As followers of Christ, we are in need of metamorphosis. Our spiritual growth requires radical change.
Consider, for a moment, the biological process of metamorphosis, which can be seen in a variety of creatures, such as toads and dragonflies. As the process begins, their bodies are altered, their cells are reconfigured, and even their behavioral patterns are modified. The process is astonishing — clear evidence of the ingenuity and artistry of our Creator! And it’s a fitting analogy of God’s desire for human life.
The apostle Paul spoke often of such transformation,using the Greek word metamorphousthe (metamorphosis). Paul urges Christians to “be transformed by the renewing of your mind” (Romans 12:2). The salvation that Jesus offers us is much more than a “get out of hell” card. It involves a moral, spiritual and mental transformation that takes place in this life.
But living a transformed life is complicated by one rather significant hurdle: We can’t do it. Though we try our best, we will fail. That’s because a transformed life is something that God does in us. When we give God control of our lives, He begins reshaping and transforming us into something new and wonderful.
This is why the Bible talks about our being transformed. God is the agent of transformation, not us. Paul says that,through God’s power, we “are being transformed into his [Christ’s] likeness” (2 Corinthians 3:18,emphasis added).
IfGod is the agent, then what is the mechanism of this change? In Romans 12:2,Paul explains that transformation comes through the renewal of the mind. TheGreek word for mind refers to our understanding, attitude and entire way of thinking. In some ways, the word mind here could be translated as “worldview” — the mental lens through which we view, interpret and respond to the world around us.
As parents, we need to teach our kids not just to memorize Bible verses, but also to think biblically. We must instill in our kids a passion for soaking upScripture and letting it dictate the way they think about God, suffering,poverty, sex, love, justice, forgiveness, truth, healing and what it means to be human.
The following activities and discussions will help your kids understand the remarkable process of spiritual transformation.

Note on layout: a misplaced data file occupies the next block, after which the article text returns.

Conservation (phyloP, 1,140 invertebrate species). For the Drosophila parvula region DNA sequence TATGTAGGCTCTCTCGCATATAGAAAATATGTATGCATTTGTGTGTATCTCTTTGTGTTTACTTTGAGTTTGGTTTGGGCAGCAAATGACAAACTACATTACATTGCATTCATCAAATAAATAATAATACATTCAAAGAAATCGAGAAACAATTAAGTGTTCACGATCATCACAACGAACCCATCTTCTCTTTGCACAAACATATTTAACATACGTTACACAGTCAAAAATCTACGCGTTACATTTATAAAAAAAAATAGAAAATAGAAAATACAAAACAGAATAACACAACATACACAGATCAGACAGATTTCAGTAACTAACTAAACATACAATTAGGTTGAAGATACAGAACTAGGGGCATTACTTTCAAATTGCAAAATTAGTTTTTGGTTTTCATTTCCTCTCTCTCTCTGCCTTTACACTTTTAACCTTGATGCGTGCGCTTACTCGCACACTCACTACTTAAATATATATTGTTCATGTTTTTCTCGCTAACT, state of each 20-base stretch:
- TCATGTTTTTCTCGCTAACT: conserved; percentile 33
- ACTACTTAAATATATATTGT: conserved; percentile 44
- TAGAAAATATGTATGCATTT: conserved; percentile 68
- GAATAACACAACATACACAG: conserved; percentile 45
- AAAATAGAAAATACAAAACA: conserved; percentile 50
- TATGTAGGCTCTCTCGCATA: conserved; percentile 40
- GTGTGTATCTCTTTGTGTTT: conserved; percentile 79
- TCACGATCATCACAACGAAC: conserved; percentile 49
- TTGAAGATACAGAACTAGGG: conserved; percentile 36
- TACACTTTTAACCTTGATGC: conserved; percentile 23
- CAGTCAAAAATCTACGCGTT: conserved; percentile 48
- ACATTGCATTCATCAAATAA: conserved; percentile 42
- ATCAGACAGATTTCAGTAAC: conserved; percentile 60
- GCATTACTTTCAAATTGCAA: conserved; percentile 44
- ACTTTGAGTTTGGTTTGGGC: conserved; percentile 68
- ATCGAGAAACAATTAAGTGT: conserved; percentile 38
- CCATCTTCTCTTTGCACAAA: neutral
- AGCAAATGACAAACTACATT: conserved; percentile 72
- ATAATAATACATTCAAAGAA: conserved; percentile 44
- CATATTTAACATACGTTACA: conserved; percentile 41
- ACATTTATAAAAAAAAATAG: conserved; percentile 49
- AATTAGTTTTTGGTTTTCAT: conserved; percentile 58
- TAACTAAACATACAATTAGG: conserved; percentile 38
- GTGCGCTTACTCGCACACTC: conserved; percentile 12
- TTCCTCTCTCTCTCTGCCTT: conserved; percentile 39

- Salvation includes living a transformed life.
- Transformation is impossible apart from God.
- A transformed life begins with a renewed mind.
Family Memory Verse
“Do not conform any longer to the pattern of this world, but be transformed by the renewing of your mind.”
For a more in-depth look at living a transformed life, read these Bible passages:
- Romans 8:29
- Ephesians 4:17-24
- Philippians 2:12-13
- Colossians 3:1-4
—Preston M. Sprinkle
As a parent, you have witnessed your child’s transformation from a baby to a child. Use this activity to help your child understand why God wants her to grow and change, both physically and spiritually.
Snuggle up together and look at photographs of your child, beginning with pictures of her as an infant. Talk about the ways she has changed since she was born. Use a handheld mirror to help her see the differences. Is her hair the same color? Does she have more of it? How much bigger is she now than when she was 2 years old? What things can she do now that she couldn’t do when she was a baby or toddler?
As you talk about the ways she has changed, explain that God wants her to continue growing so she can learn and do new things that make God happy. As she grows and learns more about God, she’s able to show love to others the way He does.
Change is all around us! Use this activity to help your kids understand that transformation is a part of God’s design and this change only happens through His power and grace.